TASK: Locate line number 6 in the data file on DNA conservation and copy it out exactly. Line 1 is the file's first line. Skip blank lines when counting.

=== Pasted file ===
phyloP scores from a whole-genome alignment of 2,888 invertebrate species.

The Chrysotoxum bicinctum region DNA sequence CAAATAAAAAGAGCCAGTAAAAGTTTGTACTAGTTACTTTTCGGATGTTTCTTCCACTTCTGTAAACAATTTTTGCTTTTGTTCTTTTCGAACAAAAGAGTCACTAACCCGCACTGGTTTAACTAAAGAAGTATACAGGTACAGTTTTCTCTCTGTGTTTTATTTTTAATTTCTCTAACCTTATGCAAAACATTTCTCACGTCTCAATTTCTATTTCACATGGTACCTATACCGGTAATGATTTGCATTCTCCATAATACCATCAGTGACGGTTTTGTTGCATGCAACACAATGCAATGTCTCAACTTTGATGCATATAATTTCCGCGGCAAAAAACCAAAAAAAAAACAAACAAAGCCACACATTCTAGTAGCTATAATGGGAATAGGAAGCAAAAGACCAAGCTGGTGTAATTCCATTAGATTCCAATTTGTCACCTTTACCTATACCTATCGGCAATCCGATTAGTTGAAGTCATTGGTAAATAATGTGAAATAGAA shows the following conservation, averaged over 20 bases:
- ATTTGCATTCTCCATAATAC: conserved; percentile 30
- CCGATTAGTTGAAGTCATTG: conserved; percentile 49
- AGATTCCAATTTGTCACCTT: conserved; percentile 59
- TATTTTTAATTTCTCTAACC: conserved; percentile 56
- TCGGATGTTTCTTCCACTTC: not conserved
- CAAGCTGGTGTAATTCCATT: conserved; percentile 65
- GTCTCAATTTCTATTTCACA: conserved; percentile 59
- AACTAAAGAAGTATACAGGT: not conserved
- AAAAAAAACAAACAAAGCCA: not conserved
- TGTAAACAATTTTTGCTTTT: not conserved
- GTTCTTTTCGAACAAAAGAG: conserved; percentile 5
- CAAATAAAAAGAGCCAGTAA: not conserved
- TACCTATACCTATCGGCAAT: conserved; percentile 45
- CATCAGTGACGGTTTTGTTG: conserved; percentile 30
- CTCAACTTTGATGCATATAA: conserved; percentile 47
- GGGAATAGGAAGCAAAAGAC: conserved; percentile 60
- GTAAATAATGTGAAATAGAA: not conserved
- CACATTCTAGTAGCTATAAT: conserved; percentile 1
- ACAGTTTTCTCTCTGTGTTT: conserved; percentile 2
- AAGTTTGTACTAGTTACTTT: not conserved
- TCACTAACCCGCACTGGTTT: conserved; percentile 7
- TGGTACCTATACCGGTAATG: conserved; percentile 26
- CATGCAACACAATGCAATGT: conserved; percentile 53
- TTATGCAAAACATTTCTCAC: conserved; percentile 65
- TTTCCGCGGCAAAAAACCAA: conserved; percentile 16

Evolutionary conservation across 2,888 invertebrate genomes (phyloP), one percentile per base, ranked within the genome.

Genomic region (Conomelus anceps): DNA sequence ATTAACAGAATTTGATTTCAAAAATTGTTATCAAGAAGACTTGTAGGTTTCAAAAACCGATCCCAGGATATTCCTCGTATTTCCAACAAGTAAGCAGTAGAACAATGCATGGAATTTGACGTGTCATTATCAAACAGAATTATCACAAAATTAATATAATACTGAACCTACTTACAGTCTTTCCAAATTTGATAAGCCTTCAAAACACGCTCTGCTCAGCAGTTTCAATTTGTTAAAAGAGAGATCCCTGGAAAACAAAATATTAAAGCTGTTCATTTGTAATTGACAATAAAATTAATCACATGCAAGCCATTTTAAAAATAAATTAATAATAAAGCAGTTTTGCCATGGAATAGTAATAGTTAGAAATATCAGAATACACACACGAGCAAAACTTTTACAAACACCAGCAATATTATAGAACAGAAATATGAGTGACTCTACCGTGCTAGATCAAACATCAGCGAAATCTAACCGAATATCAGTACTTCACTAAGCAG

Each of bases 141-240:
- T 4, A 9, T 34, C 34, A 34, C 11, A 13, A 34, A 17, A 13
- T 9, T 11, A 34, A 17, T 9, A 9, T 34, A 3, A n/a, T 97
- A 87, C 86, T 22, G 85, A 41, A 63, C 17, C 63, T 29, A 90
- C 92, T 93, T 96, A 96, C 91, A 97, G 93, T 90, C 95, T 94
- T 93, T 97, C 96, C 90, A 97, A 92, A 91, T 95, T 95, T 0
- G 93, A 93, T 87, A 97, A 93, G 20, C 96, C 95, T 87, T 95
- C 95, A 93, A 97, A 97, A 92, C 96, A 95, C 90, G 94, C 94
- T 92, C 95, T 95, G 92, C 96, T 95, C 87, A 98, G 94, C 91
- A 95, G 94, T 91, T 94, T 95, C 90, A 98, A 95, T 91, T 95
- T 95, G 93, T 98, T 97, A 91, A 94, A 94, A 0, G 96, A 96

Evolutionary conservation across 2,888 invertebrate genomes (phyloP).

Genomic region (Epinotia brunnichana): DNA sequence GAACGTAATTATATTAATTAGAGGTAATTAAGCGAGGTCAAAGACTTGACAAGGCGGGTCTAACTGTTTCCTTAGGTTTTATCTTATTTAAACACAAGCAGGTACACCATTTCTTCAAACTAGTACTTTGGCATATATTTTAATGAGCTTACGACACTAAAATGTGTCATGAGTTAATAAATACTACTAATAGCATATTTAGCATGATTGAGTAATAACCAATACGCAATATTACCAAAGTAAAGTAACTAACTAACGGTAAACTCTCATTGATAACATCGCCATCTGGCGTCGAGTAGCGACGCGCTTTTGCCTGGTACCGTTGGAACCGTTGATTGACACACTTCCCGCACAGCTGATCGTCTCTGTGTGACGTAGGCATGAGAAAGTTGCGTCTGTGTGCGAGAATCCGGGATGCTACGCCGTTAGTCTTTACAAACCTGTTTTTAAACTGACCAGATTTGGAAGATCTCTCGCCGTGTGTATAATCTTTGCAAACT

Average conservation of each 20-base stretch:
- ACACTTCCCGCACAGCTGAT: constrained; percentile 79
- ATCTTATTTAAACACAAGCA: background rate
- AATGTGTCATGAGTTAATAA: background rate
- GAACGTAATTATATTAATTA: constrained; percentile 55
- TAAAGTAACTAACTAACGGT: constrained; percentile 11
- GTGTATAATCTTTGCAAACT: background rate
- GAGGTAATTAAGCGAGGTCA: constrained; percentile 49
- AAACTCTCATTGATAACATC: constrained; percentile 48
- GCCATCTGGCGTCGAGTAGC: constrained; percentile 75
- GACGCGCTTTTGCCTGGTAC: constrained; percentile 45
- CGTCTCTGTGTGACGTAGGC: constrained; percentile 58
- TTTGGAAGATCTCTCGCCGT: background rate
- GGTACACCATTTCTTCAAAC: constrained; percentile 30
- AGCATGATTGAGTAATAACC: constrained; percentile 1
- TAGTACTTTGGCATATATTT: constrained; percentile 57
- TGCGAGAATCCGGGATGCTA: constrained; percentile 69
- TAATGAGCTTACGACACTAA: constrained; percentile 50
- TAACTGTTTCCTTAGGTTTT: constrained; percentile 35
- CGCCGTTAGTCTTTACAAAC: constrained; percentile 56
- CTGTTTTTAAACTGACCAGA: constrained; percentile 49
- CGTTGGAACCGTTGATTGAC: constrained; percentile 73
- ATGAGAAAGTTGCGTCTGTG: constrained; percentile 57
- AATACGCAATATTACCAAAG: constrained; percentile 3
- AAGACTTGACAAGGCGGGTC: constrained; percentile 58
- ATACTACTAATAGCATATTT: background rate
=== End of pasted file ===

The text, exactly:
- TATTTTTAATTTCTCTAACC: conserved; percentile 56